GOP Candidate McCotter: China Is Threat to US

Wednesday, 06 Jul 2011 11:49 AM

By Martin Gould

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Rep. Thaddeus McCotter, the latest entrant in the GOP race for the White House, wants to restructure the banking system as his first item of business should he win the presidency, he tells Newsmax.TV exclusively.

Thaddeus McCotter, GOP, president, China, banks
Rep. Thaddeus McCotter says he is drafting legislation that will “put fiscal solvency back into Social Security." (Getty Images Photo)
And, in a wide-ranging interview, McCotter said Washington has to stop cozying up to China and treat the world’s most populous nation as a threat.

McCotter, a five-term representative from Michigan, was talking to Newsmax just days after announcing his entry into what is now a 10-horse field for the Republican nomination.

When asked why he was joining the scrum, he said, “We need a new voice in the race. People have told me we are not seeing a comprehensive view both to the economy and the security of the United States.”

President Barack Obama’s bailout didn’t fix the nation’s financial system, and banks need restructuring to get credit flowing again, he said.

Other priorities for a McCotter administration would be foreign policy and reducing the power of judges and the federal bureaucracy.

“We have to talk more about what we’re going to do with Iran to implode it beneath its own people’s aspirations for freedom. We have to treat the People’s Republic of China as a strategic threat and rival model of governance that impairs our security and our prosperity. And we have to deal with an imperial judiciary and federal bureaucracy that continually tries to inject itself into how our families and our communities work.”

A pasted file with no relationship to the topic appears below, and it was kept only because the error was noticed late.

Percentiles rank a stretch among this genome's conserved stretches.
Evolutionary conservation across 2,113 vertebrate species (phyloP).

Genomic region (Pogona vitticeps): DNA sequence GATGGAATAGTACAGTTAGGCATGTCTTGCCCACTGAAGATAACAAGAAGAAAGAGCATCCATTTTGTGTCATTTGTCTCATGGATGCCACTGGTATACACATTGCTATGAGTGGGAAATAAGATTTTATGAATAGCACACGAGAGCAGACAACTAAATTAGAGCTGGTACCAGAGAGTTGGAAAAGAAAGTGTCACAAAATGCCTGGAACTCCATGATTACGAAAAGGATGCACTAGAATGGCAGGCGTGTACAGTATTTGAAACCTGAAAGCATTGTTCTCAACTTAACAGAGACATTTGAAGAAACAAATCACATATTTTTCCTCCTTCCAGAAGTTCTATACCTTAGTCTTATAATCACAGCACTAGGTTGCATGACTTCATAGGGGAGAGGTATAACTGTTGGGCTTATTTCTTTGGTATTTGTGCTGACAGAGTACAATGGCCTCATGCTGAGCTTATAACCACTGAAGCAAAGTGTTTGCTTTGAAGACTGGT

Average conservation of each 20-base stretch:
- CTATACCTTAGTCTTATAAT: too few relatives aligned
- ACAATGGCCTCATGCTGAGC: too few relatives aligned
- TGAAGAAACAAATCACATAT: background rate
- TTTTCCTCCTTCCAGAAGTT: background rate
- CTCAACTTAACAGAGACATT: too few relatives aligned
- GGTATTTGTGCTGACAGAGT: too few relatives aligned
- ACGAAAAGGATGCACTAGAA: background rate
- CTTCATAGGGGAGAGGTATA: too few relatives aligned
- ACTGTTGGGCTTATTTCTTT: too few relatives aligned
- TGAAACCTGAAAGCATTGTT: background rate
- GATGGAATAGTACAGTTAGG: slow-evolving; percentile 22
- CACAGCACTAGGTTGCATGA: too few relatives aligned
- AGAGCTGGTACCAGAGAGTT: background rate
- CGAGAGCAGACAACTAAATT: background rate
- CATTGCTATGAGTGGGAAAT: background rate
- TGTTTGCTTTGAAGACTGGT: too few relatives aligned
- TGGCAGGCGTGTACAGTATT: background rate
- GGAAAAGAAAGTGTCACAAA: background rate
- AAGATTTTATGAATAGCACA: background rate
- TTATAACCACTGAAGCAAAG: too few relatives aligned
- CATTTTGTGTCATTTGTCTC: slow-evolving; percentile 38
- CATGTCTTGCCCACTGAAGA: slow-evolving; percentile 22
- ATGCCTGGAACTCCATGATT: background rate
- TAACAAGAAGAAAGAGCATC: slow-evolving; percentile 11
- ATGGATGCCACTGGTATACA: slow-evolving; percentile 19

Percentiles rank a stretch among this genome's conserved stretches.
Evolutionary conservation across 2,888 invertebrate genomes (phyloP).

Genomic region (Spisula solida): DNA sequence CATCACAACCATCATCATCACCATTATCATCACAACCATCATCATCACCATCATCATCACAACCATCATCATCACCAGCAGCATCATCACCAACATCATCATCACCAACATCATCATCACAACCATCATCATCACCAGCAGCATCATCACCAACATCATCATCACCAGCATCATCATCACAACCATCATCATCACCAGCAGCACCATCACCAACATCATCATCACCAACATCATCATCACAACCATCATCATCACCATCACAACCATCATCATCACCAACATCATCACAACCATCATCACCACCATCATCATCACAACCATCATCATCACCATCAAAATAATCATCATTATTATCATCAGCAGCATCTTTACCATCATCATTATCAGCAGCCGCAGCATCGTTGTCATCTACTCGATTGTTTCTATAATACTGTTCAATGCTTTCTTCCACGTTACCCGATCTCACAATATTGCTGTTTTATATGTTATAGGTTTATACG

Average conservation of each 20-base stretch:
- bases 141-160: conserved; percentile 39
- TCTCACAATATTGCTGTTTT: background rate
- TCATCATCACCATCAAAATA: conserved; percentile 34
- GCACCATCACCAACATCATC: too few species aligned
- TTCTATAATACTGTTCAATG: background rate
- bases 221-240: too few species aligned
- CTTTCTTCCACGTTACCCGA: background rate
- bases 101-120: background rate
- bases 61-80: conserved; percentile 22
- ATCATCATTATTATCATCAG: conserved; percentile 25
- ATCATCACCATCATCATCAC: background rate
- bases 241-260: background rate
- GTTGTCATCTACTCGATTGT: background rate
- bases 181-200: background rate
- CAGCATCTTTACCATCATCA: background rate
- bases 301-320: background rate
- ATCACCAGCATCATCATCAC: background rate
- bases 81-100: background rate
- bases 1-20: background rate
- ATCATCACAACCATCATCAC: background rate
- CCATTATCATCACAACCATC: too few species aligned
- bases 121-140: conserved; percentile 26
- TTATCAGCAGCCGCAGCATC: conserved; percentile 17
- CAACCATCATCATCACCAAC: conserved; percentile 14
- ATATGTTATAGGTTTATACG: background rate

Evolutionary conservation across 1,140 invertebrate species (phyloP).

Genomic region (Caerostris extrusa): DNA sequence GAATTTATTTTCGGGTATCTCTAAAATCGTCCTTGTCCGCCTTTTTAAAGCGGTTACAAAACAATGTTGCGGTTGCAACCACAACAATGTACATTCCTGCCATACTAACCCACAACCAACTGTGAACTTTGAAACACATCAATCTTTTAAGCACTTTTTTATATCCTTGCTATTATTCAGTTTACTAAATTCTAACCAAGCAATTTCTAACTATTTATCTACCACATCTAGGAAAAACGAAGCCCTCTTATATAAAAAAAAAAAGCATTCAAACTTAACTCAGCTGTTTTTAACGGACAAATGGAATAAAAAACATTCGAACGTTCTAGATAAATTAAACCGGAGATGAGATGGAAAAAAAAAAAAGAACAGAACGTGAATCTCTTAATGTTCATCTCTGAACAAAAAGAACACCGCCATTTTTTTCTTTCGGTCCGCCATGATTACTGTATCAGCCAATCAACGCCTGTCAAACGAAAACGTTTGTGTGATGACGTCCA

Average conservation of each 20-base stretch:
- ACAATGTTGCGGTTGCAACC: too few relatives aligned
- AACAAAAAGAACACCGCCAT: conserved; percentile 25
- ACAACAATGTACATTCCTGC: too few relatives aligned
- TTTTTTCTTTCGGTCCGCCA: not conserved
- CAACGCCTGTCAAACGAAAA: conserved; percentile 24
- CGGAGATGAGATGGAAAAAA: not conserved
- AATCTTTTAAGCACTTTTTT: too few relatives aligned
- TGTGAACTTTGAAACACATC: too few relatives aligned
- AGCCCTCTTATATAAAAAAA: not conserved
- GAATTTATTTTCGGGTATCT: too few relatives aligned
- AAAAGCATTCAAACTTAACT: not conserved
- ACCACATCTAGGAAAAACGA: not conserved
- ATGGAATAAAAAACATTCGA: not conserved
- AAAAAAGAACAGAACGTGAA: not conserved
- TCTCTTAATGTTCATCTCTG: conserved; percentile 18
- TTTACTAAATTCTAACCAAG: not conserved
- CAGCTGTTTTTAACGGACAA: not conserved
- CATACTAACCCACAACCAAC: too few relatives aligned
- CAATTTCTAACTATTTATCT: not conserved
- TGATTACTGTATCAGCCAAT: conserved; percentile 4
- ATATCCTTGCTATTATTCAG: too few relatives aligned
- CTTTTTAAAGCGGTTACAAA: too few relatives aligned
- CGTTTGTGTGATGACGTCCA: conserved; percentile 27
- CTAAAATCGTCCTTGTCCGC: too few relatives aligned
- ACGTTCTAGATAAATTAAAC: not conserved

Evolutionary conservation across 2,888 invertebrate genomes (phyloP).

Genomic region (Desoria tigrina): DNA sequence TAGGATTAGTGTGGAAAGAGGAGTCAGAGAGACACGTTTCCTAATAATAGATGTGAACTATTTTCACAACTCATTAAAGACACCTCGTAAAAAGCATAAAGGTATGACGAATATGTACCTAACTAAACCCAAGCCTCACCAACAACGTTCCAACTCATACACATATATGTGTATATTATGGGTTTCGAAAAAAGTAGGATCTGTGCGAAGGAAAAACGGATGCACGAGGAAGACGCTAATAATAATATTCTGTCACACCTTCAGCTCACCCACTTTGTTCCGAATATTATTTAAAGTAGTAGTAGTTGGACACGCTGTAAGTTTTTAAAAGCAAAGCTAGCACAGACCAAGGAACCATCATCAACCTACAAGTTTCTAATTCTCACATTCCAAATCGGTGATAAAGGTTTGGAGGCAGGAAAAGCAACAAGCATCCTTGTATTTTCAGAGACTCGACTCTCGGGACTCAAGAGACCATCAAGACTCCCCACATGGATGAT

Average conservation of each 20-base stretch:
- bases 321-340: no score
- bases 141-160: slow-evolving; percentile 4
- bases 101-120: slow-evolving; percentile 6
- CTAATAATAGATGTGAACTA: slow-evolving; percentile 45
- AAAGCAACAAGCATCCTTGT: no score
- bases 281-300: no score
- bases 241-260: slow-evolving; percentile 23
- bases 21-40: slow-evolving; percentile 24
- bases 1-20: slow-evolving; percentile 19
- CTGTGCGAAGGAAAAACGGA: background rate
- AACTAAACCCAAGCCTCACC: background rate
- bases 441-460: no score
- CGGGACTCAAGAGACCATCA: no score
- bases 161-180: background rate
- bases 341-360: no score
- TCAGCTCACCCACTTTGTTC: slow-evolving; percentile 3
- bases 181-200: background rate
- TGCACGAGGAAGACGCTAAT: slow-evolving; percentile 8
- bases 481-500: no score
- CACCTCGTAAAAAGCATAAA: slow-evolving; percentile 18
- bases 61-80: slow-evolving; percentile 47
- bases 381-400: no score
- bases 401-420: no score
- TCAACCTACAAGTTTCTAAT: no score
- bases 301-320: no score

When asked what he meant by “imperial judiciary,” McCotter said, “Judicial activism. When they decide they are going to make law rather than interpret it and foist their decisions upon people. It’s the least accountable branch of government as is the federal bureaucracy and it leaves communities and individuals thinking to themselves that their vote doesn’t matter or that their cherished way of life is endangered by forces outside their control.”

Although insisting he was in the race to win, McCotter acknowledged that he is a long shot. “That’s why we have elections. You can only take your message out there and see the response to it.

“I’m very interested in making sure that, if it does resonate, we can build a coalition that will march beneath or beside the Republican banner so we can end an administration which has been very hurtful, economically and in terms of our security of the United States.

“We have 14 million unemployed people in this country and up to 30 million people that cannot switch jobs because there aren’t better ones there. We have inflation rising and wages declining. We see Iran starting to fill the vacuums in Afghanistan and in Iraq and with Pakistan. This is not where the United States needs to be.”

McCotter said he is drafting legislation that will “put fiscal solvency back into Social Security” and allow people to take their money and invest it. That will lead to “the greatest long term reduction of government debt in American history.”

“It’s about moving towards self-government,” he said. “It’s about ending the welfare state that continues to try to make people who can take care of themselves dependent upon government largesse and the redistribution of wealth, because that will put us on a continued path towards decline.

“Instead, what we need to do is go through, root and branch, the federal government to ensure it is only taking care of individuals who cannot help themselves or who need temporary assistance. That’s the way to preserve the safety net.”

McCotter said he has an answer to critics who contend that Republicans are out to kill Medicare, saying people have to realize that Obamacare would cut half a trillion dollars from the system. “The Paul Ryan budget cut zero from current recipients and goes towards self-government, allowing patient choice and consumer control within the system.

“This is why the Democrats oppose it,” he said. “Because it’s antithetical to the concept of government-run healthcare where bureaucrats decide on the comparative effectiveness of research, what treatments you are going to get and how the government is going to determine who best suits their need for the future.”


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